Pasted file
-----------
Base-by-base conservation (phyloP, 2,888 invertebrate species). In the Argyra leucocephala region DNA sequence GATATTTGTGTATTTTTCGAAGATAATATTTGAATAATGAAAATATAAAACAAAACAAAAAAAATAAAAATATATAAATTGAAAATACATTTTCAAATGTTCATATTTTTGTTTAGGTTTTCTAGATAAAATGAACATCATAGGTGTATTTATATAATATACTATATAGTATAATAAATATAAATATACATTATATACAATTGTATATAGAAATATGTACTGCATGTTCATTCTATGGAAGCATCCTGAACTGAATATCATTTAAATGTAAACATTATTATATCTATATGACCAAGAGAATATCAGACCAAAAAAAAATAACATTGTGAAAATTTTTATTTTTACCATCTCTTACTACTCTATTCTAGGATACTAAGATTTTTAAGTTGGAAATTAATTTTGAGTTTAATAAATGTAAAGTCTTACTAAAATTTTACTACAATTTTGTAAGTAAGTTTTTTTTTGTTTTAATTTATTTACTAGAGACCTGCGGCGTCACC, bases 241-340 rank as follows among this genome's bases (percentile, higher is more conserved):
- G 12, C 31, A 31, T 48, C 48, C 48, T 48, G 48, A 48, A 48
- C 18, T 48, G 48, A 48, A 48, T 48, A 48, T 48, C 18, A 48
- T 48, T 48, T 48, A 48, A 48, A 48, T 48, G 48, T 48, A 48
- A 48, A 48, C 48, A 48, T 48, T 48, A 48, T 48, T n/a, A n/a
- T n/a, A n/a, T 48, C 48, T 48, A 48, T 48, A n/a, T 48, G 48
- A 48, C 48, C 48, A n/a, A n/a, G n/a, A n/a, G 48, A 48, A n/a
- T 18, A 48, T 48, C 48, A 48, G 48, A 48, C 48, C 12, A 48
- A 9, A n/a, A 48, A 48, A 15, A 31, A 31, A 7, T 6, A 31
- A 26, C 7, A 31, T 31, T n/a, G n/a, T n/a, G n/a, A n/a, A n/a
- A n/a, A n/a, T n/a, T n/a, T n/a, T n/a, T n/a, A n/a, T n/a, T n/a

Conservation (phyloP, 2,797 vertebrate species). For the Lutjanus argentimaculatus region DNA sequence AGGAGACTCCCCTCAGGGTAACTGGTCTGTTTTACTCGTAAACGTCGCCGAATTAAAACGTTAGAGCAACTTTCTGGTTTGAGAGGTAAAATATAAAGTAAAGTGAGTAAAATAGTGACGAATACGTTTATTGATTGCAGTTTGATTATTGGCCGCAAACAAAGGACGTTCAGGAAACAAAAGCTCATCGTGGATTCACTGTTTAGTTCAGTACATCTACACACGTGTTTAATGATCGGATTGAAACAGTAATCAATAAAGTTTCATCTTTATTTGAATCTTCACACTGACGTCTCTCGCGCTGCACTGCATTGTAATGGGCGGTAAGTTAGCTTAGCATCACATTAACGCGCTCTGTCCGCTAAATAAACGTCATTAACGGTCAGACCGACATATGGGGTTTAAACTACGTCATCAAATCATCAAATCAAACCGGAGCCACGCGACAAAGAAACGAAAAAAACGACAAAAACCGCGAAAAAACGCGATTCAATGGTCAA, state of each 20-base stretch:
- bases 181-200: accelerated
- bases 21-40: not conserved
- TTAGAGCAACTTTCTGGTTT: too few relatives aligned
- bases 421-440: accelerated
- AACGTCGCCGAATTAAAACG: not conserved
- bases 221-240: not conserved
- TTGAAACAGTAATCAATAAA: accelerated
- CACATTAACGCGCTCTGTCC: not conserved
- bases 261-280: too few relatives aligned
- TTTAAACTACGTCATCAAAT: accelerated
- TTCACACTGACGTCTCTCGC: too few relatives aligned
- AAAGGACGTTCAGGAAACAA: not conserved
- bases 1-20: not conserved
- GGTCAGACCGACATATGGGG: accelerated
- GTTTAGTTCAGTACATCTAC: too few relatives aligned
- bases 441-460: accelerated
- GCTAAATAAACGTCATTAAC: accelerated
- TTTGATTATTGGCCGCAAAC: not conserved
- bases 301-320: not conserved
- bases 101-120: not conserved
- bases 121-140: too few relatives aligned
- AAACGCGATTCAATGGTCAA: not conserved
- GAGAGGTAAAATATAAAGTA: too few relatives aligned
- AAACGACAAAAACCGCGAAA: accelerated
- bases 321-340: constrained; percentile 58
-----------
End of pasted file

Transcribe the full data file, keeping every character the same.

Base-by-base conservation (phyloP, 2,888 invertebrate species). In the Argyra leucocephala region DNA sequence GATATTTGTGTATTTTTCGAAGATAATATTTGAATAATGAAAATATAAAACAAAACAAAAAAAATAAAAATATATAAATTGAAAATACATTTTCAAATGTTCATATTTTTGTTTAGGTTTTCTAGATAAAATGAACATCATAGGTGTATTTATATAATATACTATATAGTATAATAAATATAAATATACATTATATACAATTGTATATAGAAATATGTACTGCATGTTCATTCTATGGAAGCATCCTGAACTGAATATCATTTAAATGTAAACATTATTATATCTATATGACCAAGAGAATATCAGACCAAAAAAAAATAACATTGTGAAAATTTTTATTTTTACCATCTCTTACTACTCTATTCTAGGATACTAAGATTTTTAAGTTGGAAATTAATTTTGAGTTTAATAAATGTAAAGTCTTACTAAAATTTTACTACAATTTTGTAAGTAAGTTTTTTTTTGTTTTAATTTATTTACTAGAGACCTGCGGCGTCACC, bases 241-340 rank as follows among this genome's bases (percentile, higher is more conserved):
- G 12, C 31, A 31, T 48, C 48, C 48, T 48, G 48, A 48, A 48
- C 18, T 48, G 48, A 48, A 48, T 48, A 48, T 48, C 18, A 48
- T 48, T 48, T 48, A 48, A 48, A 48, T 48, G 48, T 48, A 48
- A 48, A 48, C 48, A 48, T 48, T 48, A 48, T 48, T n/a, A n/a
- T n/a, A n/a, T 48, C 48, T 48, A 48, T 48, A n/a, T 48, G 48
- A 48, C 48, C 48, A n/a, A n/a, G n/a, A n/a, G 48, A 48, A n/a
- T 18, A 48, T 48, C 48, A 48, G 48, A 48, C 48, C 12, A 48
- A 9, A n/a, A 48, A 48, A 15, A 31, A 31, A 7, T 6, A 31
- A 26, C 7, A 31, T 31, T n/a, G n/a, T n/a, G n/a, A n/a, A n/a
- A n/a, A n/a, T n/a, T n/a, T n/a, T n/a, T n/a, A n/a, T n/a, T n/a

Conservation (phyloP, 2,797 vertebrate species). For the Lutjanus argentimaculatus region DNA sequence AGGAGACTCCCCTCAGGGTAACTGGTCTGTTTTACTCGTAAACGTCGCCGAATTAAAACGTTAGAGCAACTTTCTGGTTTGAGAGGTAAAATATAAAGTAAAGTGAGTAAAATAGTGACGAATACGTTTATTGATTGCAGTTTGATTATTGGCCGCAAACAAAGGACGTTCAGGAAACAAAAGCTCATCGTGGATTCACTGTTTAGTTCAGTACATCTACACACGTGTTTAATGATCGGATTGAAACAGTAATCAATAAAGTTTCATCTTTATTTGAATCTTCACACTGACGTCTCTCGCGCTGCACTGCATTGTAATGGGCGGTAAGTTAGCTTAGCATCACATTAACGCGCTCTGTCCGCTAAATAAACGTCATTAACGGTCAGACCGACATATGGGGTTTAAACTACGTCATCAAATCATCAAATCAAACCGGAGCCACGCGACAAAGAAACGAAAAAAACGACAAAAACCGCGAAAAAACGCGATTCAATGGTCAA, state of each 20-base stretch:
- bases 181-200: accelerated
- bases 21-40: not conserved
- TTAGAGCAACTTTCTGGTTT: too few relatives aligned
- bases 421-440: accelerated
- AACGTCGCCGAATTAAAACG: not conserved
- bases 221-240: not conserved
- TTGAAACAGTAATCAATAAA: accelerated
- CACATTAACGCGCTCTGTCC: not conserved
- bases 261-280: too few relatives aligned
- TTTAAACTACGTCATCAAAT: accelerated
- TTCACACTGACGTCTCTCGC: too few relatives aligned
- AAAGGACGTTCAGGAAACAA: not conserved
- bases 1-20: not conserved
- GGTCAGACCGACATATGGGG: accelerated
- GTTTAGTTCAGTACATCTAC: too few relatives aligned
- bases 441-460: accelerated
- GCTAAATAAACGTCATTAAC: accelerated
- TTTGATTATTGGCCGCAAAC: not conserved
- bases 301-320: not conserved
- bases 101-120: not conserved
- bases 121-140: too few relatives aligned
- AAACGCGATTCAATGGTCAA: not conserved
- GAGAGGTAAAATATAAAGTA: too few relatives aligned
- AAACGACAAAAACCGCGAAA: accelerated
- bases 321-340: constrained; percentile 58